ARLINGTON - Dr. Robert Magnusson has been appointed to the Texas Instruments Distinguished University Chair in Nanoelectronics, a $5 million endowed chair for The University of Texas at Arlington.
A $1 million gift from Texas Instruments is being coupled with $1 million from UT Arlington to make up the $2 million permanent endowment for the chair. Additional funding of $2.5 million is provided by the state's Emerging Technology Fund along with $500,000 from the UT System STARS (Science and Technology Acquisition and Retention) Program for a total commitment of $5 million.
The official announcement will be made at 10 a.m. Tuesday, Sept. 23, in the atrium of Nedderman Hall, 416 S. Yates St.
Dr. Magnusson taught at UT Arlington from 1984-98, and served as chairman of the Department of Electrical Engineering here from 1998-2001. He also is the founder and chief technology officer for Resonant Sensors Inc.
“We are so pleased that Dr. Magnusson has returned to Maverick country,” UT Arlington President James D. Spaniolo said. “Texas Instruments – always an insightful player in future technology – recognizes the value of Dr. Magnusson’s research. And they have backed up that keen perception with a generous contribution to this endowed chair. We look forward to future collaborations with Texas Instruments.”
“TI’s grant makes a strong statement – we believe in the exciting future of nanoelectronics and in the solid research capabilities of UTA,” said Philip J. Ritter, TI senior vice president of public affairs. “Research strength among our local universities is critical to the future success of our company and our region, and we are pleased to contribute to the funding of this chair.”
Dr. Magnusson has developed a new class of nanostructured photonic devices that have applications in lasers, sensors, solar cells and display technology. Near-term projects include commercialization of new biosensor platforms for drug discovery and medical diagnostics.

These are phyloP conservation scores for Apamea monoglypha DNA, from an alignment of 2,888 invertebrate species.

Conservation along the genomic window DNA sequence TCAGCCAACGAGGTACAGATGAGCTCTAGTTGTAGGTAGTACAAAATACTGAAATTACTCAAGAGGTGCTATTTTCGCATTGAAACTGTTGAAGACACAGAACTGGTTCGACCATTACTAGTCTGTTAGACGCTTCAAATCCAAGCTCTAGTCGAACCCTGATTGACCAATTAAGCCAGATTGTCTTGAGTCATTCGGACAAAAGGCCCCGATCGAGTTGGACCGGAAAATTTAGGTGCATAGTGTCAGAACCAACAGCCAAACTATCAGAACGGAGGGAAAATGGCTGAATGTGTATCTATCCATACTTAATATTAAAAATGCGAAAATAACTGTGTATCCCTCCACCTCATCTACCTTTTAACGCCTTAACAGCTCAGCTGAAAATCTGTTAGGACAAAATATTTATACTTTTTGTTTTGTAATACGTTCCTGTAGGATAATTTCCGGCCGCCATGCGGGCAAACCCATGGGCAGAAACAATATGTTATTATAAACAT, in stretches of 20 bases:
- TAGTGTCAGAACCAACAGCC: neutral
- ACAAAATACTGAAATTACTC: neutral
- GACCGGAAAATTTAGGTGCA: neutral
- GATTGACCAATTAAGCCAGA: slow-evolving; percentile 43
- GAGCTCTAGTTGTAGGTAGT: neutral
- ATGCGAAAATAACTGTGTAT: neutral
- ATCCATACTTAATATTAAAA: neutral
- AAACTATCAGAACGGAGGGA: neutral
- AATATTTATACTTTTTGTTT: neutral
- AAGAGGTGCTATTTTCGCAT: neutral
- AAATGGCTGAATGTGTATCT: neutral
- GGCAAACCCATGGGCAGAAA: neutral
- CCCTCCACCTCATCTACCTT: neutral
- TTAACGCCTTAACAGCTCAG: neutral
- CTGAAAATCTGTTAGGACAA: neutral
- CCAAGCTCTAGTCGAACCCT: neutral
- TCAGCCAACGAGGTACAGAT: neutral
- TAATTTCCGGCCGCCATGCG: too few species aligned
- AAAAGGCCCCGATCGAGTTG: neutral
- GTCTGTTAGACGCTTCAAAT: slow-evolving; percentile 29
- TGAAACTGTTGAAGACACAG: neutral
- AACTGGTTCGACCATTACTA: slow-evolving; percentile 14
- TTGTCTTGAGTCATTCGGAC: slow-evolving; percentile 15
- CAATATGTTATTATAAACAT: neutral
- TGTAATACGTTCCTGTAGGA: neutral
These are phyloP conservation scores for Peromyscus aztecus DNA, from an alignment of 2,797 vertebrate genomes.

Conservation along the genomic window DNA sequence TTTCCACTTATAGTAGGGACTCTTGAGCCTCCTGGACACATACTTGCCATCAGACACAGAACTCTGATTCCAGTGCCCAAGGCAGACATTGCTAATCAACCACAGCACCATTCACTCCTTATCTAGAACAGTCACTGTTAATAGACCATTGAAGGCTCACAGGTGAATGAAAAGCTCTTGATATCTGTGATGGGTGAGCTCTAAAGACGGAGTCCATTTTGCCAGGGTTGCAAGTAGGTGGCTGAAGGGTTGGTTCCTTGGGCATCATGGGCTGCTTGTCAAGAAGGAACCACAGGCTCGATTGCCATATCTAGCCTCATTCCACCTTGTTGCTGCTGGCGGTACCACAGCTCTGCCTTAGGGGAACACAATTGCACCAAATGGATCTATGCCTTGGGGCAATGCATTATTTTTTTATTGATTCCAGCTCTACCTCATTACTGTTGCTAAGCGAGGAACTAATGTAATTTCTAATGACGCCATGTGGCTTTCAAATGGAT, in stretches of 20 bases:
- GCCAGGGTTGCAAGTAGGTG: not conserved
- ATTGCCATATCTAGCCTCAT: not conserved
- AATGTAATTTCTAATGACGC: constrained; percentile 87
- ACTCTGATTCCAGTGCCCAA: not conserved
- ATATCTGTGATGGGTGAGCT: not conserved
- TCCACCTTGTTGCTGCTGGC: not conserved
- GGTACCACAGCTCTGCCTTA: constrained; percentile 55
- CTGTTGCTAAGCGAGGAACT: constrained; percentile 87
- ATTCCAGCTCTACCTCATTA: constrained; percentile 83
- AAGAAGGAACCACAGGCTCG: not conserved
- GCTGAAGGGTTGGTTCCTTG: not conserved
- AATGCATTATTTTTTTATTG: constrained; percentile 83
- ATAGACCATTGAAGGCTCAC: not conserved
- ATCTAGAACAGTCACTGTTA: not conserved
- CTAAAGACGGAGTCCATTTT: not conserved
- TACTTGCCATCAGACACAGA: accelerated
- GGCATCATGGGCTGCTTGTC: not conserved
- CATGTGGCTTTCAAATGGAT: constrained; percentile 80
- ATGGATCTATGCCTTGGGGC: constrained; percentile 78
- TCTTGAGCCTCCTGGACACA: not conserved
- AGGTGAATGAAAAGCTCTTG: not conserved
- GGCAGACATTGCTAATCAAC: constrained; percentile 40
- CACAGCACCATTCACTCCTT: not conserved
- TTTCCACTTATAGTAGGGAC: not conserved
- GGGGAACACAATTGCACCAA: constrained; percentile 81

The technology could make drug discovery happen in real time instead of waiting hours, days or weeks for results.
“We’re looking forward to bringing more of these devices and processes to market,” said Dr. Magnusson, who already has obtained dozens of patents on related technology. “We believe that our technology will help revolutionize the medical device and drug discovery industries.”
TI Senior Fellow Dr. Robert R. Doering said, “Nanoelectronics innovations will help solve some of the world’s most pressing problems such as health care, energy efficiency and safety. Dr. Magnusson’s ground-breaking research will develop next-generation solutions where there are issues in medicine today, reducing the time it takes to bring new drugs to market or to determine medical diagnoses.”
Arjuna “Arjun” Sanga, associate vice chancellor for Technology Transfer at The University of Texas System, said the researchers who were drawn to UT System institutions are not only leaders with great research track records, but they also understand commercialization and what it takes to create new companies.
“The program has done exactly what we envisioned,” Sanga said. “We set out to bring the best people to Texas, and they’ve come. We are tremendously grateful to Texas Instruments in showing outstanding leadership in participating in this visionary program.”
The University of Texas at Arlington is an Equal Opportunity and Affirmative Action employer.